Q. Dear Adrian,

I have read with great interest your articles on ‘Conferences that Work’. Whilst most of my clients’ events fall into the many hundreds of delegates there is an opportunity in most cases to run a ½ day or full day pre-event for one or more particular segments of the audience such as new entrants or master classes.

I would like to find a way to incorporate your concept of peer events into this structure.

Have you ever tried creating the ‘peer session sign-up’ on line through a social media site or the client internal communication system? This would give the client the confidence that the logistics can be handled cost effectively, ie, the number of rooms held to accommodate concurrent sessions and ensuring that the appropriate topic experts were available. This could have the dual benefit of ensuring that a significant part of the event is attendee driven and probably increase delegate registration numbers due to the relevance of the program.

In the past I’ve run qualitative research to assist in the pre-planning of the program in an attempt to more closely align the event with attendee needs but an online component would permit the addition of a quantitative element.

I would be very interested to hear if you have any experience in this area that you could share.

With thanks and kind regards,

Wendy Hand, Bright Red Fish Pty Limited, Mosman NSW, Australia


A: Dear Wendy,

Your question about whether it’s possible to build a peer session sign-up system to create a conference program before an event is one of the most common questions I’m asked.

The answer is a “Yes…But”.

Yes, it’s not hard to build such a system—I’ve done some kind of pre-conference “what-do-you-want-to-talk/hear-about” online survey since the start of the world wide web; i.e. for 15+ years. These days it’s pretty simple to create such a system; the SXSW Panel Picker is just one example.

But. For twenty years now, I’ve had the luxury of comparing what these pre-conference surveys conclude attendees want with what they actually choose when they pick sessions on site. And I’ve found that the predictive power of pre-conference surveys (and conference program committees) is extremely poor.

The best surveys/program committees predict only half of the sessions that attendees actually want. In other words, half or more of the pre-chosen sessions at a traditional event are not what attendees want.

This is a dirty secret of traditional conferences that no one ever talks about.

I believe there are a number of reasons for the poor predictive power of attendees and conference program committees:

  • It’s very hard these days to get busy people to spend any significant time thinking about what they would like to see on the program of a conference that’s six months down the road.Only a small number of attendees respond to such pre-conference requests. (If it’s a traditional conference, they are skeptical such input will make a difference. If it’s a participant-driven event design like mine, they know their desires will be taken into account on site.)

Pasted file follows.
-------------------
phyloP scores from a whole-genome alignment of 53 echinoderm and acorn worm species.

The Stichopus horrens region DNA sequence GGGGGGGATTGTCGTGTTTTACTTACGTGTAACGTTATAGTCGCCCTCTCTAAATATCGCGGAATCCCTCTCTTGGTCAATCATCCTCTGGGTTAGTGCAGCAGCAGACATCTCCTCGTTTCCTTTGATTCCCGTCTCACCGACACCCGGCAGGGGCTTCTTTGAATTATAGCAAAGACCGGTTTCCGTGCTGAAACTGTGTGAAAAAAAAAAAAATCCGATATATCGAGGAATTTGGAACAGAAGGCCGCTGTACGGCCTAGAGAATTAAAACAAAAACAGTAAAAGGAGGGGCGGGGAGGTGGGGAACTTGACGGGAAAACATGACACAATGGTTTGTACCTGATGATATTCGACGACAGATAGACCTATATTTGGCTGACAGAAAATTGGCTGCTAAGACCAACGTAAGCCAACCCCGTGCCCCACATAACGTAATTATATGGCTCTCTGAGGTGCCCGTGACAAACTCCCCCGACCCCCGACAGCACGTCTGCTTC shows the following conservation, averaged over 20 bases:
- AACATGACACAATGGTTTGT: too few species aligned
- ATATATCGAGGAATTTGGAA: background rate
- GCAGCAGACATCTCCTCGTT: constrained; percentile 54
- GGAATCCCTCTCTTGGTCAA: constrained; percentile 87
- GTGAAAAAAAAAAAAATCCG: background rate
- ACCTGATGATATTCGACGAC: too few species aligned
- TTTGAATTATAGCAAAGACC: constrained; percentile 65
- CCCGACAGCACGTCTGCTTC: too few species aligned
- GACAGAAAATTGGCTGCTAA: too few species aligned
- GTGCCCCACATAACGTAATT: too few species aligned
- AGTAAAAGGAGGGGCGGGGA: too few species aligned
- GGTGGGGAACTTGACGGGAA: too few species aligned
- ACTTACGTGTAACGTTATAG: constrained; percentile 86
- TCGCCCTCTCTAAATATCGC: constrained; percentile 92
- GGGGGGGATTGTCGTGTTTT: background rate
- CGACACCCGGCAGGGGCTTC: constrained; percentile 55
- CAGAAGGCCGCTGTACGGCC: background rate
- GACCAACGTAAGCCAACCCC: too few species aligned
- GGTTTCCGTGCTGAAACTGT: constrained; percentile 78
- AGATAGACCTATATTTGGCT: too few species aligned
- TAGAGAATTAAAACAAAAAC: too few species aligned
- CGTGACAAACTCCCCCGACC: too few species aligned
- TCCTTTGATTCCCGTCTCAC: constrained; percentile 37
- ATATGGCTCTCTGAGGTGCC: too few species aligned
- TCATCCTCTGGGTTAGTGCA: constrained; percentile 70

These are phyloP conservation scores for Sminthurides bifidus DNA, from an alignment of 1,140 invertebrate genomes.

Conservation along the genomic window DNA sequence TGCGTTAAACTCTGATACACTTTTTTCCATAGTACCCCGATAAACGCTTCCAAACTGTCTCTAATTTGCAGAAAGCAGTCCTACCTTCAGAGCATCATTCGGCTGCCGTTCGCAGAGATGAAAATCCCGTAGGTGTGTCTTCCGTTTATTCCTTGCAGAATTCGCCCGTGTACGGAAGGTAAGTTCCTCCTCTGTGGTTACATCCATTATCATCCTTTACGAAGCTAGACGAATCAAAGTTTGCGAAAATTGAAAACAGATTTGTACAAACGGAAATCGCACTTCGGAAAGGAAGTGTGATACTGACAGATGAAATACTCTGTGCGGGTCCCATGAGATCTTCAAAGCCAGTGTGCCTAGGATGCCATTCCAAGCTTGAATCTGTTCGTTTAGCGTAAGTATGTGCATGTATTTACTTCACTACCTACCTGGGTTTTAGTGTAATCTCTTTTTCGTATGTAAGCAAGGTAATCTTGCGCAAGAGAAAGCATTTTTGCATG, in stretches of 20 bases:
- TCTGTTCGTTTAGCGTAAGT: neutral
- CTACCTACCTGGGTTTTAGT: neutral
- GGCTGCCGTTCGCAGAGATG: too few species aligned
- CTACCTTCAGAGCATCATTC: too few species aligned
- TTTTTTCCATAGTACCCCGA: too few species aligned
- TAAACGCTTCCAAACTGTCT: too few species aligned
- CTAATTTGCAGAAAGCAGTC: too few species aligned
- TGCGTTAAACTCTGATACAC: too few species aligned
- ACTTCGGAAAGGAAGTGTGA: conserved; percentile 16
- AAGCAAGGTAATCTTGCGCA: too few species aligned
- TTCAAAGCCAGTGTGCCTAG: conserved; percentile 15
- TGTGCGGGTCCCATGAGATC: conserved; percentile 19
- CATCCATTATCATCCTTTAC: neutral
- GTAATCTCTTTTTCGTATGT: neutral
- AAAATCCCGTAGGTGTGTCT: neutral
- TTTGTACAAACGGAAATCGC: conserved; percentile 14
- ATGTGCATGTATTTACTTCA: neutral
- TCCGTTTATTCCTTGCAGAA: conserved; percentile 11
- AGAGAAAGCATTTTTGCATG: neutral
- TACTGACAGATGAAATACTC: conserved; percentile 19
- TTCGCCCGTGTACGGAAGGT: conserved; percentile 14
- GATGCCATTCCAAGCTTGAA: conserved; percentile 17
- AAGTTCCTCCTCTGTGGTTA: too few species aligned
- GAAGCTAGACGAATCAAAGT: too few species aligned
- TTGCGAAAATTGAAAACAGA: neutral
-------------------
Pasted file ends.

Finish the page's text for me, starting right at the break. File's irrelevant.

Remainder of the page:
• The attendees who respond are not representative of the entire body of attendees.
  • I’ve seen pre-conference crowdsourcing gravitate to “hot” topics that are largely irrelevant by the time the event rolls around. For example, six months before Windows Vista came out, it was clear that everyone at a technical conference I was facilitating thought that implementation would be a hot topic. We left it off the traditional program, and avoided wasting time at the event, by which time it was clear no one wanted to hear about it.
  • When you use a participant-driven design to create sessions at the event; you always (at least in my 20 years of experience) uncover unknown attendee expertise and experience that other attendees are eager to tap. Such uncovered resources become sessions that are often some of the most valuable time at the event.
  • As a participant-driven conference, it only needs one attendee to share a great idea for a session for others to concur and make the session happen. This is hard to duplicate in an asynchronous crowdsourcing program, where a late submission is unlikely to be seen by earlier respondents.

Those are some of the reasons why it’s important to spend the time to build a conference program at the event. While crowdsourcing a pre-conference program may improve it slightly, my conclusion is that on balance it’s simply not worth the effort. On the other hand, building the conference program at the event, which takes about half a day to do right, improves the event immensely—and this has been validated by the thousands of evaluations I’ve received over the years.

Here’s a 2011 post that reflects on some of these points.

I hope this gives you some background as to why I am still skeptical of the value of crowdsourcing programs before an event rather than during it.

With best wishes,

-Adrian Segar-